Time magazine theater critic Richard Zoglin grew up watching Bob Hope’s movies and followed the comedian’s rise to multimedia superstardom and tireless work for U.S. troops and charities. “Then I watched as he alienated himself from an entire generation during the Vietnam War,” Zoglin says, recalling the heat Hope took for supporting American involvement, “and that made him even more interesting to me.”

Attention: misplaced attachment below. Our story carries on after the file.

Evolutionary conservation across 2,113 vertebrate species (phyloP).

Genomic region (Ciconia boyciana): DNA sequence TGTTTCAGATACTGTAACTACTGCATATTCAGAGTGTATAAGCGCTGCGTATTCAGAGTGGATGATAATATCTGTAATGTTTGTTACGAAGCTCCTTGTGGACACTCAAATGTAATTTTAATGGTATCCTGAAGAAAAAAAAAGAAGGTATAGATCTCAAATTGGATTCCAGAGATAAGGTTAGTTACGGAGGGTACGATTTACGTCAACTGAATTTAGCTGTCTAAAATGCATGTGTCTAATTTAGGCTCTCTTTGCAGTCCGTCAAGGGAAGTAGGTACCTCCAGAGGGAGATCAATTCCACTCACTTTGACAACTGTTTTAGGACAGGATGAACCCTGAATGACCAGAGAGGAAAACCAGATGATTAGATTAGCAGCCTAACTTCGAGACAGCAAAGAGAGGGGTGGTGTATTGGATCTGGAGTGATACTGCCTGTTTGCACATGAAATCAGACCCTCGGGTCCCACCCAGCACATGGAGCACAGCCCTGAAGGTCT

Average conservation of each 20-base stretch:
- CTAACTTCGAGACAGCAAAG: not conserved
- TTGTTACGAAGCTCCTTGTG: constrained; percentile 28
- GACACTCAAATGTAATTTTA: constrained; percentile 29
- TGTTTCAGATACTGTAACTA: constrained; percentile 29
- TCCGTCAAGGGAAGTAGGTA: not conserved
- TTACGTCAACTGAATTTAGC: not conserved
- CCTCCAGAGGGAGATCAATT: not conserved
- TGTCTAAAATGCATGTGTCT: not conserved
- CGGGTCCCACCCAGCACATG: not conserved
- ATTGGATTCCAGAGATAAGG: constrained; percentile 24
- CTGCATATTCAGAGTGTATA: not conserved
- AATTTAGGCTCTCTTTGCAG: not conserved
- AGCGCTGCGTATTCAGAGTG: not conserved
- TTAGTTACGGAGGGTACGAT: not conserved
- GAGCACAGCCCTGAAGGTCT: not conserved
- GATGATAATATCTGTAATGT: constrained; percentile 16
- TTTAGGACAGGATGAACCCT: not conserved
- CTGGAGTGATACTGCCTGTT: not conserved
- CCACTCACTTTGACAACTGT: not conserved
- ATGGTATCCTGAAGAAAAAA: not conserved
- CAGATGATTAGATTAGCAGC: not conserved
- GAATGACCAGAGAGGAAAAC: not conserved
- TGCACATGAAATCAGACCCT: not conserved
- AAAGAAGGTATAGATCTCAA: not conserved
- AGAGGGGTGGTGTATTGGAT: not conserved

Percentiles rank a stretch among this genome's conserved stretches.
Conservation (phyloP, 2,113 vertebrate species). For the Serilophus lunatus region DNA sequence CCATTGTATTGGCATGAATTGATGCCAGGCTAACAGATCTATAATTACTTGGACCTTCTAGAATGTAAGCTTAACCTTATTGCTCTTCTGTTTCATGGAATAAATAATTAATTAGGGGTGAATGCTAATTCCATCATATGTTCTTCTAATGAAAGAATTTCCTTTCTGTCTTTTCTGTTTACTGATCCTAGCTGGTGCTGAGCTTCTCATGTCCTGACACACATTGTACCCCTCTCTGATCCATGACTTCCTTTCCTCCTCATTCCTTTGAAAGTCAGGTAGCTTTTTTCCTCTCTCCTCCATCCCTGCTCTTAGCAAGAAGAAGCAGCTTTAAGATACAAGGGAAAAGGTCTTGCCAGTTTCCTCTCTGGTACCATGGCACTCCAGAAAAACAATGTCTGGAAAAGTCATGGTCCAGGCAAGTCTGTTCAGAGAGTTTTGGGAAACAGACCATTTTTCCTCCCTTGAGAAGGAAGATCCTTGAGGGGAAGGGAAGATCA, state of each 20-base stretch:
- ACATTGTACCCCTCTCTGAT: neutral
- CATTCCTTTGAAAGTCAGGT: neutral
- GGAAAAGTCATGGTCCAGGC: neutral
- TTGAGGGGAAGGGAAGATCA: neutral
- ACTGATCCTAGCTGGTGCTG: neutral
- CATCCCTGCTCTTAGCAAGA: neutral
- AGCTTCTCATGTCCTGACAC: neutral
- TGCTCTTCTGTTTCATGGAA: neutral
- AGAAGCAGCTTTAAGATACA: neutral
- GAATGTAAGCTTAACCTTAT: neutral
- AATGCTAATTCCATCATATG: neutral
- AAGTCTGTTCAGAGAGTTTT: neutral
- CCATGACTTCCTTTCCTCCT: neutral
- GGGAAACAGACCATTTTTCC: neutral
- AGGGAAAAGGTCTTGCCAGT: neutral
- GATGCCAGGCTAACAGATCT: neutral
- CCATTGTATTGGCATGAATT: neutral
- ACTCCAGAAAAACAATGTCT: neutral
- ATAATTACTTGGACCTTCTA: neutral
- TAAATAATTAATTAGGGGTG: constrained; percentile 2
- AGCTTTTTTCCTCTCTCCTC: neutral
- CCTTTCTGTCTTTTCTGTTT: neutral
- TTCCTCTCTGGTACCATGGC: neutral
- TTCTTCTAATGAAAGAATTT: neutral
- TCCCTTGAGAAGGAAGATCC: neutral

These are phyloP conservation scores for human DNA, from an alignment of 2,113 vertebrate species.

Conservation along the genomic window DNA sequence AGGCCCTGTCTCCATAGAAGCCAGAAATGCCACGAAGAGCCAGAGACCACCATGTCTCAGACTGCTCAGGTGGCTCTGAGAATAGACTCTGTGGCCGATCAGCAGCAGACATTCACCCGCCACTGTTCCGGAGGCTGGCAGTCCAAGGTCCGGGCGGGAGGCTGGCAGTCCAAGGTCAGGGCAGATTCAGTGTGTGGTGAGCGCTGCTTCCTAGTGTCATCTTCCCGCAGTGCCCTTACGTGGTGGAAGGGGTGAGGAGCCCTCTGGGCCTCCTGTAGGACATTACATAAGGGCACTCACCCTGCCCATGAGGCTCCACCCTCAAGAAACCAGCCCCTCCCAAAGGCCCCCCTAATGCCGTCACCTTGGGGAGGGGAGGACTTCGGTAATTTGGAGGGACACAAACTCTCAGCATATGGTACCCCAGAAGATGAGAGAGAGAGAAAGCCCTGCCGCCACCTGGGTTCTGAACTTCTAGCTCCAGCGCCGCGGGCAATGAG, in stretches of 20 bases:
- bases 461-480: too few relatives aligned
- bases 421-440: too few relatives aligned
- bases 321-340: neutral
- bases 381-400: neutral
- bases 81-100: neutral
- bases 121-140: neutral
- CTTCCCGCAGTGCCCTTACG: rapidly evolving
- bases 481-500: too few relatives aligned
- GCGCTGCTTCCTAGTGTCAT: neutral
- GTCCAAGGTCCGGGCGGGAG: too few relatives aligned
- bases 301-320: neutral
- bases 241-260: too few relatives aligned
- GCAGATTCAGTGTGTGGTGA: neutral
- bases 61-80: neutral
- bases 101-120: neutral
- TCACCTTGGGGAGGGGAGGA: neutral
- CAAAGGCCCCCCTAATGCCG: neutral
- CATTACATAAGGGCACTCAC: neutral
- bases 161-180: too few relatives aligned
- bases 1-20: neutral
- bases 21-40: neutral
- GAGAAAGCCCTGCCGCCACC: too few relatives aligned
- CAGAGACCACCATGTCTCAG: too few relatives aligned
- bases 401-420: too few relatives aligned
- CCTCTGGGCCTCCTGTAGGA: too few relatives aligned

Zoglin, a Kansas City native who has been with Time since 1983, discusses the gifted but flawed subject of his book Hope: Entertainer of the Century. Hope, the star, was a dogged worker, gracious with fans, and generous with friends. He also could be cold and self-centered, was an indiscriminate womanizer, and regrettably stayed in show business too long, becoming a cue card-reading antique.
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